Renewable Juneau is a non profit (501 c 3) organization providing Information, education and advocacy to support local climate solutions– renewable energy,  heat pumps, electric vehicles, and building efficiency – in Alaska’s capital city.

Our volunteer board brings a wide variety of backgrounds, perspectives and skills to this task. We’re excited and inspired by the improvements in energy technologies and the innovative spirit of Juneau residents.  One of our strategies is to share their success stories.

By promoting electric vehicles and charging infrastructure, supporting the conversion of electric resistance and oil heat to highly energy efficient heat pumps, and advocating for policies that support renewable energy, our aim is to help achieve the CBJ’s goal of powering Juneau with 80% renewable energy by the year 2045.

We welcome any and all suggestions and comments and would love to hear from you! Stay connected and in the know with our news blog, contact us here, or keep up with Renewable Juneau on Facebook.

Here’s a story about our programs.

Our Board of Directors

Steve Behnke
Steve helped found Renewable Juneau. He brings a lifetime of Alaskan experience to bear:  growing up on a Mat-Su Valley homestead, getting degrees from UAF and McGill, studying village subsistence economies, and working for ADF&G and a statewide ecotourism business association. Juneau has been home since 1983, where he continues to sink his roots deeper as a fisherman, sailor, and gardener.

Steve built an energy efficient house in Dillingham in 1980, and has improved his 1936 Juneau home by air-sealing, reinsulating the roof, and in 2010 installing a ground source heat pump.  He’s delighted to heat without fossil fuels while reducing costs to an average $100 per month.  Adding a used Nissan Leaf in 2017 barely moved the needle on electricity costs.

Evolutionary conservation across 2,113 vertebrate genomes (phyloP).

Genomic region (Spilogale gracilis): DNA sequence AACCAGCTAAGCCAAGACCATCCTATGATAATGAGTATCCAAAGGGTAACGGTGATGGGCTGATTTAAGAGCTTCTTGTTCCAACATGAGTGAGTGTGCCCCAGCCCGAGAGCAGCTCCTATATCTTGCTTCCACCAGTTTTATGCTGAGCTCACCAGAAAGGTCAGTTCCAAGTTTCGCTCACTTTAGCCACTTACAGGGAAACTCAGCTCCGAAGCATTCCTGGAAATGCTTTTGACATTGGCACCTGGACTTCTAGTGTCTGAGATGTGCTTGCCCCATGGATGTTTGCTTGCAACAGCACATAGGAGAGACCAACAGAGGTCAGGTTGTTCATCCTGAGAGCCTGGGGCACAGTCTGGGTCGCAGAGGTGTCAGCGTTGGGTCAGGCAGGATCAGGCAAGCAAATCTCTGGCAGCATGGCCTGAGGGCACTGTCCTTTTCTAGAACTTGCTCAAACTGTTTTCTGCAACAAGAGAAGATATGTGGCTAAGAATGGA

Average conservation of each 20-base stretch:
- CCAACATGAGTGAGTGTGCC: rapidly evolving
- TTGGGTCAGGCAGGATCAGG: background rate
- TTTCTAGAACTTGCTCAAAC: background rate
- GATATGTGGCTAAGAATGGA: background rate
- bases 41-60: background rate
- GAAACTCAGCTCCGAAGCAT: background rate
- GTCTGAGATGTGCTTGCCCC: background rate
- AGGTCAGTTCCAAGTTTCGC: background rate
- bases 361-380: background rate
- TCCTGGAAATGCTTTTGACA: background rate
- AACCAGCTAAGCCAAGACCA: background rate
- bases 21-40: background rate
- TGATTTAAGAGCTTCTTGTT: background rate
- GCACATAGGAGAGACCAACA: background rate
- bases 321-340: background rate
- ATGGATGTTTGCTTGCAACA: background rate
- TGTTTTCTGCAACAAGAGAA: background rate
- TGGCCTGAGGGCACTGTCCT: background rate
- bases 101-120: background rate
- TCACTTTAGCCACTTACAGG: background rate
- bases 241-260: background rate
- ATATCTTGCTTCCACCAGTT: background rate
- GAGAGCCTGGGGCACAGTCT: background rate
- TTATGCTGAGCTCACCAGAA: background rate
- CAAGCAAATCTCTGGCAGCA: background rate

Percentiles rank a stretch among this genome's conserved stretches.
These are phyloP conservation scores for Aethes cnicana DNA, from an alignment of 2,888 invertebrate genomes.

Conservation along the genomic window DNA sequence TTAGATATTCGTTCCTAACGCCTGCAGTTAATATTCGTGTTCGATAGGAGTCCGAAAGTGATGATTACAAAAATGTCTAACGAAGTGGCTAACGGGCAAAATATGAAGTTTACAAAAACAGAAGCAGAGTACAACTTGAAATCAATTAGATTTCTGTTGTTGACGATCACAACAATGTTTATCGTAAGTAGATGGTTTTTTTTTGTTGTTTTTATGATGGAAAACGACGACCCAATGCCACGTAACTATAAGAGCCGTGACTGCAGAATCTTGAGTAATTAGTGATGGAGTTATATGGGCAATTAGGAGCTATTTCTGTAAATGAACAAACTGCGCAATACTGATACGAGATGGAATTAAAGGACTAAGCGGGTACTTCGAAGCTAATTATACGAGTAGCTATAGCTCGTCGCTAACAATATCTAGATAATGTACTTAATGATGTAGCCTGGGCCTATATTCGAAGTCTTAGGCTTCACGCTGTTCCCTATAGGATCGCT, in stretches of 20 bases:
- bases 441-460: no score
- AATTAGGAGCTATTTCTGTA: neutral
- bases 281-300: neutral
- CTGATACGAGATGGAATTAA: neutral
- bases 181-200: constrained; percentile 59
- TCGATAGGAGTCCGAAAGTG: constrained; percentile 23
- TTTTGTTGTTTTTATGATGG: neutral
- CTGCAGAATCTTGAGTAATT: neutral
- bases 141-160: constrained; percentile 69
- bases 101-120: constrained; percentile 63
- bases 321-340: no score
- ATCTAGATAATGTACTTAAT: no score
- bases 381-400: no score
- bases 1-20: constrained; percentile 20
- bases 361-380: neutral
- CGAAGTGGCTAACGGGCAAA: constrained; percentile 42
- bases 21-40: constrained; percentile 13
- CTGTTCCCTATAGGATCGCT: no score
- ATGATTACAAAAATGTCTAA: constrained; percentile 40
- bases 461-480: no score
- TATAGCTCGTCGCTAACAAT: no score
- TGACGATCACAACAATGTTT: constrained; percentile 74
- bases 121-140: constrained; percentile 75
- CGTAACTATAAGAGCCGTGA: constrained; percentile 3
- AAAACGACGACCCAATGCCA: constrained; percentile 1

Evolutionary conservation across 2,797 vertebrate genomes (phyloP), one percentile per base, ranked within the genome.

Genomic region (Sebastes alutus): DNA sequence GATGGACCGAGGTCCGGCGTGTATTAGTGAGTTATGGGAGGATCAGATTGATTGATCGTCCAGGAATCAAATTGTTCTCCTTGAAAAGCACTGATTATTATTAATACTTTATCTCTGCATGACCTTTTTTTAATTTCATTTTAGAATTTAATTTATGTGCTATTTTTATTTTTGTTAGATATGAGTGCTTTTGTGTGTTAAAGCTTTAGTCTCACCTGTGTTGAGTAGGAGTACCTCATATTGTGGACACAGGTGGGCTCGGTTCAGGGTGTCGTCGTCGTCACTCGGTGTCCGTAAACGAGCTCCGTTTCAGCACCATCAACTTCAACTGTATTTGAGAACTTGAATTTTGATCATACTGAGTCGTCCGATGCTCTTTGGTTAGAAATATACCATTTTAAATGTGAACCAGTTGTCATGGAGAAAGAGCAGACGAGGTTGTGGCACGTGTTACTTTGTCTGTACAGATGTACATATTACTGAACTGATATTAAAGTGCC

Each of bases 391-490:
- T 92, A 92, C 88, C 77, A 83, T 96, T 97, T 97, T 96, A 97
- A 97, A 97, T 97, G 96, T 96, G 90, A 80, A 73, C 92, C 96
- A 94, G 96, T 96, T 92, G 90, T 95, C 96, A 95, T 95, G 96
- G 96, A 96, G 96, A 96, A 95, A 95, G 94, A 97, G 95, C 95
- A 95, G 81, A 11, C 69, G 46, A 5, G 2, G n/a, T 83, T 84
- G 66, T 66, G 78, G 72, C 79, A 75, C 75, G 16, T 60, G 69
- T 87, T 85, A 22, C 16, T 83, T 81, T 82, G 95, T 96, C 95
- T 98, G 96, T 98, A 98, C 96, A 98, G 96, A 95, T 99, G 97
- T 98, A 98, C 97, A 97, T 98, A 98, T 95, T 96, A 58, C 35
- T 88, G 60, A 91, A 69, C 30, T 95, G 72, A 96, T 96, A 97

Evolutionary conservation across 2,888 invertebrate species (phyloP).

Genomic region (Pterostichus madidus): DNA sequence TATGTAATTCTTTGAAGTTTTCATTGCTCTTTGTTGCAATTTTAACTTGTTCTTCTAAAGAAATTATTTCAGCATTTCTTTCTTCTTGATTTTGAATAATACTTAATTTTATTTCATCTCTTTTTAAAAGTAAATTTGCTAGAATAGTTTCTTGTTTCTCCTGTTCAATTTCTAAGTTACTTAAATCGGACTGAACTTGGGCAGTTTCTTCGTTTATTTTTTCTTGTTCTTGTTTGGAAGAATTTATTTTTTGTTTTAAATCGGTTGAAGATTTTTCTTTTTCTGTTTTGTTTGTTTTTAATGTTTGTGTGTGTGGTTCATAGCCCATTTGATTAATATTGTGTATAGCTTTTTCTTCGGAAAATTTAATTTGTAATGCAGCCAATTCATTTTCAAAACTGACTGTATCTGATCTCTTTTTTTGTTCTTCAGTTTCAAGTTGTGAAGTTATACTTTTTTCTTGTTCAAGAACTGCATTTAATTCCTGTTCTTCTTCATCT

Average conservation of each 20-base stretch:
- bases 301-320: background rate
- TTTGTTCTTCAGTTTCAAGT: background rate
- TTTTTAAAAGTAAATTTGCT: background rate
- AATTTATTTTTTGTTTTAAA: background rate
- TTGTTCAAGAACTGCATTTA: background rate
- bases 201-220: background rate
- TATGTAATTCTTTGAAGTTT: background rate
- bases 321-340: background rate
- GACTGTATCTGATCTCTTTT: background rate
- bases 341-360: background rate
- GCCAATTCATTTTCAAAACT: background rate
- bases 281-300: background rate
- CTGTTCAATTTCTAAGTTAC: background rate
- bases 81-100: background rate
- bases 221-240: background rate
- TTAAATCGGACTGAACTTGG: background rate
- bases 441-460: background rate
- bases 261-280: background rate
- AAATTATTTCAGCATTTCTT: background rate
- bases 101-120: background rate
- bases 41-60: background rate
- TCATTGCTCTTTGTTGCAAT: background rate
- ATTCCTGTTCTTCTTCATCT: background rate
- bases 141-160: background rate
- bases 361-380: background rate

“Take a look at Renewable Juneau’s logo.  I really like how Juneau’s water and mountains — defining characteristics of life here— provide the hydropower that is key to reducing our climate impacts.  I don’t buy the argument that because Alaska’s population is small we don’t bear much responsibility for climate change.  The opposite is true — our economy is based on oil extraction, our supplies have to be transported long distances, and we all travel a lot by air, giving us some of the highest per capita carbon footprints in the world.  So we have a huge responsibility.  And our renewable energy wealth gives us an equally great opportunity to come up with local solutions.”

Margo Waring
Margo Waring is one of the co-founders of Renewable Juneau. She is a retired state government policy analyst and planner and former university professor. She is a child of survivors of the Great Depression who fervently believed in recycling and making do. The concept of resource scarcity, in the form of water, was the theme of a college novel outline (never written, but the work earned an A!). Margo’s interest in sustainability and renewable energy has remained and strengthened over the decades, Ten years ago she set up a website, “I want a livable planet.” Margo’s published and unpublished poetry is informed by the environment she lives in and loves.


John Neary